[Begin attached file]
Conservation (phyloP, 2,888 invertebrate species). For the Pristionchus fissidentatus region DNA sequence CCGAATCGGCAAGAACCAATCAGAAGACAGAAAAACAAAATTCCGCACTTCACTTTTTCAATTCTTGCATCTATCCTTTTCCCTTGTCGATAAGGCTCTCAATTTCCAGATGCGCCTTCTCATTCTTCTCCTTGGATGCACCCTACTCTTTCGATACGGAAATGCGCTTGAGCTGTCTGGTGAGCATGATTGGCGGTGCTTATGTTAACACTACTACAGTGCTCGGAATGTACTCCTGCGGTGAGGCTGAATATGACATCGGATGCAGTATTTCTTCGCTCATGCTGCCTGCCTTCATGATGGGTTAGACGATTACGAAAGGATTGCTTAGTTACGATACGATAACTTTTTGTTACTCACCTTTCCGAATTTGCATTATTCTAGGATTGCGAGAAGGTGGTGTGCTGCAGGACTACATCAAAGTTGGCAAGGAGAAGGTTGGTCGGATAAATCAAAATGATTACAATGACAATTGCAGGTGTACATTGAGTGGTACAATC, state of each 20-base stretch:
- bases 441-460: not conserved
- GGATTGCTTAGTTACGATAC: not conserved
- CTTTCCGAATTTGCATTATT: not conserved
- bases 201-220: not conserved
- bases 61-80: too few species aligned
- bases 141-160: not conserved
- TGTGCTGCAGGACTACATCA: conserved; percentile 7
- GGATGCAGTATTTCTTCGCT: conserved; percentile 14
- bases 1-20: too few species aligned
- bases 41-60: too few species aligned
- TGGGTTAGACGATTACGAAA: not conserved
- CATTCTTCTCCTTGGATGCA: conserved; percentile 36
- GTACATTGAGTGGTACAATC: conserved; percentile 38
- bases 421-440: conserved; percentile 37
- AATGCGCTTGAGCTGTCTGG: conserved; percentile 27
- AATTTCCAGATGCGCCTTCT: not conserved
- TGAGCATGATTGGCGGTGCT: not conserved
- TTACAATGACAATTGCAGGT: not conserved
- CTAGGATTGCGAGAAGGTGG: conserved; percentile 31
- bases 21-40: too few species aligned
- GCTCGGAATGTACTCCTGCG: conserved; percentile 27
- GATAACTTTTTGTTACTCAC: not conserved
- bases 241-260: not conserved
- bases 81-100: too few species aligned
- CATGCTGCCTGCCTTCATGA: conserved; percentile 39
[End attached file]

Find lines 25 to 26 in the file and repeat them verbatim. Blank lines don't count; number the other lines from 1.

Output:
- bases 81-100: too few species aligned
- CATGCTGCCTGCCTTCATGA: conserved; percentile 39